The European Court of Human Rights (ECHR) to Review 'FBK Case' Complaints

February 09, 2024

The European Court of Human Rights has agreed to examine the complaints filed by Alexey Navalny, the Anti-Corruption Foundation, and its staff against Russia, merging all 140 complaints into one case. This indicates that the Court has acknowledged our stance: numerous searches, account arrests, and ultimately the dissolution of the organization are parts of a single scheme by which Putin attempted to dismantle the political movement founded by Navalny.

The Putin regime has consistently persecuted the Anti-Corruption Foundation and Alexey Navalny's other political groups since their formation. In the wake of protests related to the Moscow City Duma elections in August 2019, FBK employees were charged in a criminal case for laundering allegedly criminally obtained funds. Simultaneously, the foundation's office was subjected to numerous and extensive searches, with all assets seized, down to lighting fixtures. The Investigative Committee also carried out hundreds of searches across Russia at our employees' homes, arresting their personal accounts. No further investigative measures were pursued – the case was specifically engineered for searches and seizures, becoming known as the 'FBK Case,' which ultimately led to no formal charges.

In March 2020, we filed our first complaint with the ECHR, arguing that  the actions constituted political persecution of Navalny's organizations, bearing no relation to justice and intended solely to obstruct the organization's function. In 2021 and 2022, we approached the European Court concerning the decision to liquidate FBK and the headquarters and their designation as extremist. This not only criminalized any activities by Navalny and his supporters but also stripped them of their electoral rights.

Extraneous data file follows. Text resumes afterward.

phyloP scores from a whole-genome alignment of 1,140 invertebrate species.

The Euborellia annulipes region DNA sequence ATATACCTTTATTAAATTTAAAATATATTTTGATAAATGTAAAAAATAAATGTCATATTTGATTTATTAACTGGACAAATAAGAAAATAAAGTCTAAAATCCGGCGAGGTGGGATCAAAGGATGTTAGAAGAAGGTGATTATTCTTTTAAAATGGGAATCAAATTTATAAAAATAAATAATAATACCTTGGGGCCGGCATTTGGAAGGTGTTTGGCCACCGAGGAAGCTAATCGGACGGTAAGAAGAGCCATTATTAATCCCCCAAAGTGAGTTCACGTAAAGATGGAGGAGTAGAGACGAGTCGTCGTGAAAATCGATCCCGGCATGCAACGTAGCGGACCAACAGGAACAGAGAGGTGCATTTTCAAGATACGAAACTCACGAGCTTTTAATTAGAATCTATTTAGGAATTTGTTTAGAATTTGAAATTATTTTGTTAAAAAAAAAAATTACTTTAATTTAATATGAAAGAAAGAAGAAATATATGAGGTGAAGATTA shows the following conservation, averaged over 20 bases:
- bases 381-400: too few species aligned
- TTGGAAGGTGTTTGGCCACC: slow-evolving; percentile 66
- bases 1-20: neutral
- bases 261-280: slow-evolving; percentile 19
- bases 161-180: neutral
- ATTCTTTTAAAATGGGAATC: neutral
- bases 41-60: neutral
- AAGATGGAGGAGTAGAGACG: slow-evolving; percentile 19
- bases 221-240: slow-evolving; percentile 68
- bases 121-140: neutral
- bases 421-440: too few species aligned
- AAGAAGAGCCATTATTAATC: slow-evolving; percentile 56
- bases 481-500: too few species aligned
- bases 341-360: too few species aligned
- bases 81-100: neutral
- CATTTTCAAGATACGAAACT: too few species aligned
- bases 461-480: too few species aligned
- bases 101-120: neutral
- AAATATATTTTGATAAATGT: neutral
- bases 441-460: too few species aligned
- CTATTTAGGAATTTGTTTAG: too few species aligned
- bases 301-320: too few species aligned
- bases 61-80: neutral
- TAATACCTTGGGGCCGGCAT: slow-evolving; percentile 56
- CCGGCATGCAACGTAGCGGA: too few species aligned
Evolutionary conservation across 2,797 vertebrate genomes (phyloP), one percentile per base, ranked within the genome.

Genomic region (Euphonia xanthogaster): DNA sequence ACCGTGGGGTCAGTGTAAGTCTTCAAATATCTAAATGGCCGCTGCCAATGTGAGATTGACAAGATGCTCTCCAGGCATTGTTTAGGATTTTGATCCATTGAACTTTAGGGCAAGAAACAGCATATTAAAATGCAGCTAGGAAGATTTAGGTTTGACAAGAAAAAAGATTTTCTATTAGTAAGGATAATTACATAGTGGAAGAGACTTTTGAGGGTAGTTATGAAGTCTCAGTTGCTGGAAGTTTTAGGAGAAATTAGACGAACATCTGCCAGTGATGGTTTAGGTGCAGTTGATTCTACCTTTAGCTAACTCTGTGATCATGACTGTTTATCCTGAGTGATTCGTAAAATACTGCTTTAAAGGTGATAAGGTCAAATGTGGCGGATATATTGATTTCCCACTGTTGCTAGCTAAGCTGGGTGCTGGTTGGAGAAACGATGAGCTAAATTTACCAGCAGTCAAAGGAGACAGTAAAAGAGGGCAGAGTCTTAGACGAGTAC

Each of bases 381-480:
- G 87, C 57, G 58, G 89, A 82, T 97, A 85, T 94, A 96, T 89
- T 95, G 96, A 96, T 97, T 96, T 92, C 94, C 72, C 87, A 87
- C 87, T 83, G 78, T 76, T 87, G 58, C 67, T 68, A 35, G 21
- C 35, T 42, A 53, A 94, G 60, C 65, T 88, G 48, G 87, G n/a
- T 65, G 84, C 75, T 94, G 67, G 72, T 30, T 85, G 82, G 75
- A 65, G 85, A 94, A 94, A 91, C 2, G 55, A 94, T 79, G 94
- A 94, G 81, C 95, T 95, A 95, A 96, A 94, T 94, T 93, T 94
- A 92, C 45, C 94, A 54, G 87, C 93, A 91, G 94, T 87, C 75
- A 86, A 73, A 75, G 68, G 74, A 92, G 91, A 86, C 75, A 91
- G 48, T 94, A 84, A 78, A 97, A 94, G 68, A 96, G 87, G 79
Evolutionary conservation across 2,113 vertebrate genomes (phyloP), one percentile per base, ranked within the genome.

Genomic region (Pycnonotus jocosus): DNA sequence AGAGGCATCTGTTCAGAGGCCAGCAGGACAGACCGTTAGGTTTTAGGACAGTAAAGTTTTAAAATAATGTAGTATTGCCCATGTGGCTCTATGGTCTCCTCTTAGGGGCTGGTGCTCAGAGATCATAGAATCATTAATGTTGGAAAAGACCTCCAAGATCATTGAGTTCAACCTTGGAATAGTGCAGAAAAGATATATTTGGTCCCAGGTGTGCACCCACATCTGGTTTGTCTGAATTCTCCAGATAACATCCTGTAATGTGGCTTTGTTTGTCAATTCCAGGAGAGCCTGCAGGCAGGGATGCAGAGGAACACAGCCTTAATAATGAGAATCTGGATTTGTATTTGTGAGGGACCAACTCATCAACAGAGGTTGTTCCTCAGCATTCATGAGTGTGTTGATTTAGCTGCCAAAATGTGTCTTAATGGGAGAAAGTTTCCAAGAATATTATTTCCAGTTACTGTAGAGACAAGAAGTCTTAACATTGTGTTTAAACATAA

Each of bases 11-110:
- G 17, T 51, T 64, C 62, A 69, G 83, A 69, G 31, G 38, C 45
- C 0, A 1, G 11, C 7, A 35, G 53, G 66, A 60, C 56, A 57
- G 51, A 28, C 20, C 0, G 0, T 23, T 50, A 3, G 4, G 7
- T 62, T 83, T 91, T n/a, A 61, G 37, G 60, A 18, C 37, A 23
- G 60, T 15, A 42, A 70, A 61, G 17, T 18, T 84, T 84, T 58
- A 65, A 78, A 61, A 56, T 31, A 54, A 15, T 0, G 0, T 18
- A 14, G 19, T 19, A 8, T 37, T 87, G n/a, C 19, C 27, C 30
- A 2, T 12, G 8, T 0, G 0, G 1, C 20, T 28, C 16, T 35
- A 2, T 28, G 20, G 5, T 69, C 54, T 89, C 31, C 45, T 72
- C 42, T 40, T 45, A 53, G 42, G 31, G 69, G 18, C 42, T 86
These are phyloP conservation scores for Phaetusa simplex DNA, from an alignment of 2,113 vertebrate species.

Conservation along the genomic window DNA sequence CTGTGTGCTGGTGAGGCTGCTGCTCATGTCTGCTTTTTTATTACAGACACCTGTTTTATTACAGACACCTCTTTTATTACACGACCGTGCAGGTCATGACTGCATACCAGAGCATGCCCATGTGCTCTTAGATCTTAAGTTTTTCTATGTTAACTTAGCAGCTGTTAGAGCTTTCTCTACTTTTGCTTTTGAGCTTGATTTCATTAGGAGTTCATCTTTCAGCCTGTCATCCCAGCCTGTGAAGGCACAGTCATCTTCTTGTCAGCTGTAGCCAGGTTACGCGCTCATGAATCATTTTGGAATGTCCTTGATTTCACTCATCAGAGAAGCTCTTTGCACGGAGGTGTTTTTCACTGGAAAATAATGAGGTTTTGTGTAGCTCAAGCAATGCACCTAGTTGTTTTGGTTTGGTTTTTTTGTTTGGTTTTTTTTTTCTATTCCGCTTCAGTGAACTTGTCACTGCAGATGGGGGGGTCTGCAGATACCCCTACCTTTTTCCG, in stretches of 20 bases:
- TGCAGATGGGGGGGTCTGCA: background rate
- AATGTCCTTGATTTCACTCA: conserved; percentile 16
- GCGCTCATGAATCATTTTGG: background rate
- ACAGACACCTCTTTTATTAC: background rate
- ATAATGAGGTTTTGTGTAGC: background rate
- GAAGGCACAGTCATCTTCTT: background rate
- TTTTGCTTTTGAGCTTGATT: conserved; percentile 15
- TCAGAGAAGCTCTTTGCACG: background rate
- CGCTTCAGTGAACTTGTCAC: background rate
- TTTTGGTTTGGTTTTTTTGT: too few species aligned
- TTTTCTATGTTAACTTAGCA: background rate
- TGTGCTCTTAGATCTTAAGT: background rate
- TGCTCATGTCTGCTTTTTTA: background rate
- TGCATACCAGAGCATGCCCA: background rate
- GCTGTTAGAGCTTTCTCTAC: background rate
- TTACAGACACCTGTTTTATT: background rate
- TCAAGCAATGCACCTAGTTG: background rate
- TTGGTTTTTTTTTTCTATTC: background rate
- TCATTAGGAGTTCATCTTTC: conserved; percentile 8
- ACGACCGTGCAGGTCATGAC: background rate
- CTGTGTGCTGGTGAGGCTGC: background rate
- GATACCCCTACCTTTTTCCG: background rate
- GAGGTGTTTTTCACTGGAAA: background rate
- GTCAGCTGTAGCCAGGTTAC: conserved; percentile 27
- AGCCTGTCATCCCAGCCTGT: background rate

Altogether, we submitted 140 complaints to the ECHR, with the last submitted on December 9, 2022. In all complaints, we argued that these were not isolated incidents of rights violations but deliberate state actions for the political persecution of Navalny and the organizations he created. The Court's decision to consolidate the complaints into one case shows that our arguments were heard.

The Court has accepted these complaints for consideration, marking progress past the stage where most ECHR petitions are dismissed. The next step – consideration on the merits – may take several years. The process could be expedited by the fact that Russia does not respond to the ECHR's letters and has voluntarily chosen not to participate in the case. This means the country will not challenge the statements made in our filings.

Should the Court rule in favor of our complaints, it would confirm that Russia unlawfully targeted the organization and its employees, unjustly limiting the electoral rights of tens of thousands who supported the foundation financially.


other news

The Anti-Corruption Foundation (EIN: 85-0774334) is a US registered 501(c)(3) private foundation. US donations are fully tax-deductible to the extent allowed by law. Click here to view the registration details.